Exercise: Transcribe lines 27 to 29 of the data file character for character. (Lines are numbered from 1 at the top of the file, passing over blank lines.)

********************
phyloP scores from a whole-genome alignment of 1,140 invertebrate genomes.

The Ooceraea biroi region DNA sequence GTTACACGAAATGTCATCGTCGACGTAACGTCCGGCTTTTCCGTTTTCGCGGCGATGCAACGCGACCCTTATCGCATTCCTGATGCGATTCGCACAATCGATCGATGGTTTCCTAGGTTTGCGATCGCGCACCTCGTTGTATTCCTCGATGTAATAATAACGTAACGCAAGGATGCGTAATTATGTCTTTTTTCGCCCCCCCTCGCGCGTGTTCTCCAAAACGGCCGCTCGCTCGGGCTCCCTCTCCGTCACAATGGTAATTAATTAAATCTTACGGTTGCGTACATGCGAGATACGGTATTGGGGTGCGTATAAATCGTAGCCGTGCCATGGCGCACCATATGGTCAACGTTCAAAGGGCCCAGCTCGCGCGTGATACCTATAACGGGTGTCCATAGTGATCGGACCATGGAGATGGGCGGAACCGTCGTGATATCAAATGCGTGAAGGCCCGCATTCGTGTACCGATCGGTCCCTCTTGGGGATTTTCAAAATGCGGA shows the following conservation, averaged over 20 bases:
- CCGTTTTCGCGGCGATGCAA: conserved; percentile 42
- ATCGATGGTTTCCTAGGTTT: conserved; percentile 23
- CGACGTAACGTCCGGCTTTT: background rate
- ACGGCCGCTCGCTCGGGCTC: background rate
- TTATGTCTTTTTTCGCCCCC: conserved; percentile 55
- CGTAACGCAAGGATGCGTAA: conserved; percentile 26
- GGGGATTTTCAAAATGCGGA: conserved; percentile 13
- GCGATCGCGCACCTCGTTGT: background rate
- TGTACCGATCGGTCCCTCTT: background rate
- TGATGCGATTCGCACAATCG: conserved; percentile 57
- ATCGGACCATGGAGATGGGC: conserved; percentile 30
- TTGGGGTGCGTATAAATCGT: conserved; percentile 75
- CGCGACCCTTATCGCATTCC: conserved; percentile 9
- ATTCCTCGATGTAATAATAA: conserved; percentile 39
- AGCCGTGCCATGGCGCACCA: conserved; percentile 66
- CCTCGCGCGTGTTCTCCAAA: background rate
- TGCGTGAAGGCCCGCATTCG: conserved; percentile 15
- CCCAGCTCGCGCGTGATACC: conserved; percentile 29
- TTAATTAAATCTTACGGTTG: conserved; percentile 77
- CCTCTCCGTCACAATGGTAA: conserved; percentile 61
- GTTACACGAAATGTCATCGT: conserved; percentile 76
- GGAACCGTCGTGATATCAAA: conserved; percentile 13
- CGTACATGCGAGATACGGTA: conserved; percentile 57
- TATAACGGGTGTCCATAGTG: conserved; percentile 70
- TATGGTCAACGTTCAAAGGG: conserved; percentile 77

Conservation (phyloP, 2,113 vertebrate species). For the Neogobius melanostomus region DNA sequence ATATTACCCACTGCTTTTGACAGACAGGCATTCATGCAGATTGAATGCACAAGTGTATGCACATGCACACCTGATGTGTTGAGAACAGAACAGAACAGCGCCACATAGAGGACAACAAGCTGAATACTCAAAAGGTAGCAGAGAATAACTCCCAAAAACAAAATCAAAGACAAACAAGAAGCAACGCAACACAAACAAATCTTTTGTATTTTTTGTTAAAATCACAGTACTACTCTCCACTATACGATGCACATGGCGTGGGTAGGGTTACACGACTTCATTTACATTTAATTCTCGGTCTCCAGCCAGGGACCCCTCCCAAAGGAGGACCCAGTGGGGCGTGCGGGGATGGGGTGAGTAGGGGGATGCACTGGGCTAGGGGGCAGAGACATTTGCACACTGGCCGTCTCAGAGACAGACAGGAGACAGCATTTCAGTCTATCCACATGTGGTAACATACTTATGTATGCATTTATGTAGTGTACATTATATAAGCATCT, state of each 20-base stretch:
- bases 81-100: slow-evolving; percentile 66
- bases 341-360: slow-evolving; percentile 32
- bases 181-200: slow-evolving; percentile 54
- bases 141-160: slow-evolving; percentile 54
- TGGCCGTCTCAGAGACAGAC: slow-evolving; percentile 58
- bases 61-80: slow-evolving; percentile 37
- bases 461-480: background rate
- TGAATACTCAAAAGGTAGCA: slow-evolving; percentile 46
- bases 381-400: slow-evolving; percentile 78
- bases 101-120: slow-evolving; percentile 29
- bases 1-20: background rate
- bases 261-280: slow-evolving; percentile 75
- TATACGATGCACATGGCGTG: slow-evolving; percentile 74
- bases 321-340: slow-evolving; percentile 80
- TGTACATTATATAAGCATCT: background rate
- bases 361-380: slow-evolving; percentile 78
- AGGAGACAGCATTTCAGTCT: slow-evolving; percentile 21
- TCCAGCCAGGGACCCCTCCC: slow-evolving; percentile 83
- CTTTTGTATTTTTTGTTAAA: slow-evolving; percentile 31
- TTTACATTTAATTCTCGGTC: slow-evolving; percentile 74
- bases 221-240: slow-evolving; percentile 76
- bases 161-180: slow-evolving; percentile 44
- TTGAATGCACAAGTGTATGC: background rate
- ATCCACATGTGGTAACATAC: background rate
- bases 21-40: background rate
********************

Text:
- TATGGTCAACGTTCAAAGGG: conserved; percentile 77

Conservation (phyloP, 2,113 vertebrate species). For the Neogobius melanostomus region DNA sequence ATATTACCCACTGCTTTTGACAGACAGGCATTCATGCAGATTGAATGCACAAGTGTATGCACATGCACACCTGATGTGTTGAGAACAGAACAGAACAGCGCCACATAGAGGACAACAAGCTGAATACTCAAAAGGTAGCAGAGAATAACTCCCAAAAACAAAATCAAAGACAAACAAGAAGCAACGCAACACAAACAAATCTTTTGTATTTTTTGTTAAAATCACAGTACTACTCTCCACTATACGATGCACATGGCGTGGGTAGGGTTACACGACTTCATTTACATTTAATTCTCGGTCTCCAGCCAGGGACCCCTCCCAAAGGAGGACCCAGTGGGGCGTGCGGGGATGGGGTGAGTAGGGGGATGCACTGGGCTAGGGGGCAGAGACATTTGCACACTGGCCGTCTCAGAGACAGACAGGAGACAGCATTTCAGTCTATCCACATGTGGTAACATACTTATGTATGCATTTATGTAGTGTACATTATATAAGCATCT, state of each 20-base stretch:
- bases 81-100: slow-evolving; percentile 66